While RMSD calculates an average obtained from a collection of atom coordinates, an RMSF value is computed for each atom as the standard deviation of atomic fluctuations recorded over time. For each atom, the RMSF gives an estimate of its variability around its time-averaged value, once more from aligned conformations. Comparing RMSF values for homologous residue positions across two systems thus allows for the local inspection of differential residue flexibility, given an allosteric perturbation.
R M S F ( x i ) = 1 T j = 1 T [ x i ( t j ) x ¯ i ) ] 2
As an example of the use of RMSF for the detection and partial characterization of allosteric effects, Brown and coworkers observed increased rigidities across several deleterious variants of the renin-angiotensinogen complex with respect to the wild-type complex at sites distal to the dimer interface where known nsSNVs had been introduced [86].

Radius of Gyration

In the calculation of Rg, radii are first computed between each atomic ( r j ) center of mass (COM) and the molecular COM ( R i ), before computing the RMSD to give an indication of the degree of compactness for a protein at a given frame i.
R g ( t i ) = 1 N j = 1 N m j [ r j ( t i ) R ( t i ) ] 2
A higher averaged radius hints at a less compact structure. For instance, a residue mutation situated at the interface between two interacting protein surfaces may destabilize them and increase the Rg value. Unless the protein conformational changes are large enough, one may not always find significantly different Rg distributions. In such cases, one may focus on more localized regions, such as an individual domain for example. Sheik Amamuddy and coworkers used Rg distributions as one of their methods to investigate drug-resistance-related changes from ensembles of drug-resistant and drug-susceptible HIV protease structures of the B subtype [113].

Dynamic Cross Correlation

In essence, DCC performs pairwise correlations of atomic motion, generally by normalizing the covariance matrix over the product of the respective standard deviations of atomic fluctuations recorded over time for each atom pair. Provided the simulations are not too short, this allows one to compare motions that trend apart or together within a single system. As for the other metrics, it can be used to compare analogous systems that have experienced a given allosteric perturbation to determine correlative properties from the experiment.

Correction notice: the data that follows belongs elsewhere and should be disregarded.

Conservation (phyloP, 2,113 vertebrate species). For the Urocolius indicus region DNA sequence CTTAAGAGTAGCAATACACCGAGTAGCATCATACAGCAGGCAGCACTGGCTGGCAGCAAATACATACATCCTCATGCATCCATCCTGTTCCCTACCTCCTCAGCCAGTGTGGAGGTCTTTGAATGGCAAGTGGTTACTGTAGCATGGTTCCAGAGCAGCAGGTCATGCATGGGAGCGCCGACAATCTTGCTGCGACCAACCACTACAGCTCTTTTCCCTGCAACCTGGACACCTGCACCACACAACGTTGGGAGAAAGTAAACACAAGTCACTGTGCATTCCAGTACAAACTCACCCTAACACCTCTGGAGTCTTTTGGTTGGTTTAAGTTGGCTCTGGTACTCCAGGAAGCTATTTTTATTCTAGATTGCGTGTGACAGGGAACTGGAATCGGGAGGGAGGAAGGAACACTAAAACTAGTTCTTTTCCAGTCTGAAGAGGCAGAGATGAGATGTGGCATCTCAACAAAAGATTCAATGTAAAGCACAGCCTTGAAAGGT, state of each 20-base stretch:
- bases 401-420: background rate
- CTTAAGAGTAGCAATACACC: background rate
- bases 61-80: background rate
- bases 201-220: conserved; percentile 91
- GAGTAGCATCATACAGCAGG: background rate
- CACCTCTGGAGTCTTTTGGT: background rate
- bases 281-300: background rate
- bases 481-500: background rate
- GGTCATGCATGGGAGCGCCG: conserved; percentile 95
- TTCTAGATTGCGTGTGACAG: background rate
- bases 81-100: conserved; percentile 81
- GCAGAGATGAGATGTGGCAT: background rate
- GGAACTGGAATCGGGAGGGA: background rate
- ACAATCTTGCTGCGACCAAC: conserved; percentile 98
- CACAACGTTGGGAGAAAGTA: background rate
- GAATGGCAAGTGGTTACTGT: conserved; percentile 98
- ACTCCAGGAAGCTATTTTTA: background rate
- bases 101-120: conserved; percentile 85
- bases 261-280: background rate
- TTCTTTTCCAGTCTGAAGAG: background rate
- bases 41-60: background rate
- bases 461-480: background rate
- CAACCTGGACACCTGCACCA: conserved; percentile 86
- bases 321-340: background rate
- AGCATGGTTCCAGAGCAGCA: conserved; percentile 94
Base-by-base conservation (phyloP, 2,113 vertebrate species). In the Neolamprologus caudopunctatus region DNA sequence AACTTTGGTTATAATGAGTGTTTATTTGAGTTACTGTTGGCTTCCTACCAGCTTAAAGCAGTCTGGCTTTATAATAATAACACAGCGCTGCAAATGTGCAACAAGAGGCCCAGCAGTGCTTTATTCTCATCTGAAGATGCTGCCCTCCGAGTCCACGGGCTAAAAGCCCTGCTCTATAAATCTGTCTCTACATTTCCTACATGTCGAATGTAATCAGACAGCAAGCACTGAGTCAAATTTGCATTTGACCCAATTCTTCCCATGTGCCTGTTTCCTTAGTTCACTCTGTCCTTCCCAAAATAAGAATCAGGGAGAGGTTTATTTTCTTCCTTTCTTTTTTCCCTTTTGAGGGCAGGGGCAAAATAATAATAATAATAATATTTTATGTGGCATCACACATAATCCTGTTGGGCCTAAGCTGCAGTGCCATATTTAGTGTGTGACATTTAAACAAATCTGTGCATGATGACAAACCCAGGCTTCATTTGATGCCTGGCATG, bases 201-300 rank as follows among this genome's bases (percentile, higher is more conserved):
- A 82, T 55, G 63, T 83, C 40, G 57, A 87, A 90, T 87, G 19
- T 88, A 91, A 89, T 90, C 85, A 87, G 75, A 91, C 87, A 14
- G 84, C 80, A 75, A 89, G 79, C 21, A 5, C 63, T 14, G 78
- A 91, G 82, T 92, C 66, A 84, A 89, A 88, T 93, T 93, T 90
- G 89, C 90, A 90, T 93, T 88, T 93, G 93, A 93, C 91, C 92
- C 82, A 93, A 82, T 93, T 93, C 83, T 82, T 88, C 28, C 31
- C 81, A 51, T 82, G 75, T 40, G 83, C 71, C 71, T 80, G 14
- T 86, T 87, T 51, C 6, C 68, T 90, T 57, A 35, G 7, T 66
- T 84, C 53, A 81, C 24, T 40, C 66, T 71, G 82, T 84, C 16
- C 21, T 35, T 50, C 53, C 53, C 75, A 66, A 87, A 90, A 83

Geometry Calculations

Geometry calculations comprise the calculations of distances, bond angles, and dihedrals. For example, one may compare the domain–domain distance in a multi-domain protein or the inter-residue distances resulting from the introduction of a non-synonymous residue mutation or the binding of a ligand at a site away from the active site. In an experiment investigating allostery-related effects in the redox-dependent conformational dynamics in the multidomain human protein disulphide isomerase (hDPI), Karamzadeh and coworkers computed several geometric features, such as the inter-domain angles and distances, torsion angles, and pairwise residue distances in order to build machine-learning classifiers able to discriminate between the redox states [331].

Essential Dynamics and Free-Energy Landscape

The application of ED to analyze protein behaviour mainly focuses on the dominant modes of motion, which are obtained by decomposing the covariance matrix and by ranking the eigenvectors (principal components) in descending order of the corresponding eigenvalues [292,332]. By plotting the first two or three principal components against each other, we obtain a general idea of the distribution for all generated conformations obtained from a conformational sampling experiment, as exemplified from ED analyzes for various proteins [333,334,335,336]. On the resulting figure, one may obtain conformationally distinct clusters of the simulated proteins or complexes. When supplemented with energy levels, the 3D FEL plot effectively highlights areas of low and high energies, which typically correspond to the metastable and transitory states respectively. According to the principle of minimal frustration, troughs in the landscape are generally populated by the more native conformations [337]. Given an allosteric signal, the population of protein conformations can be shifted to an alternate state against an otherwise higher energy barrier. The FEL is thus a very important tool in investigating the allosteric effect, when conformational changes are present, as exemplified by a case study showcasing the application of computational methods to discover allosteric modulators in malarial proteins [33], and in the characterization of Discorhabdin N as potential allosteric modulators of anticancer drug targets [32].

4. Conclusions

While we have gained important insights into the function of allosteric proteins, the quantitative characterization of these highly dynamic and often elusive processes continues to present formidable technical and conceptual challenges. Allosteric events in biological systems occur on different spatial and temporal scales and involve a complex interplay of thermodynamic and dynamic changes that are difficult to observe, simulate, and interpret.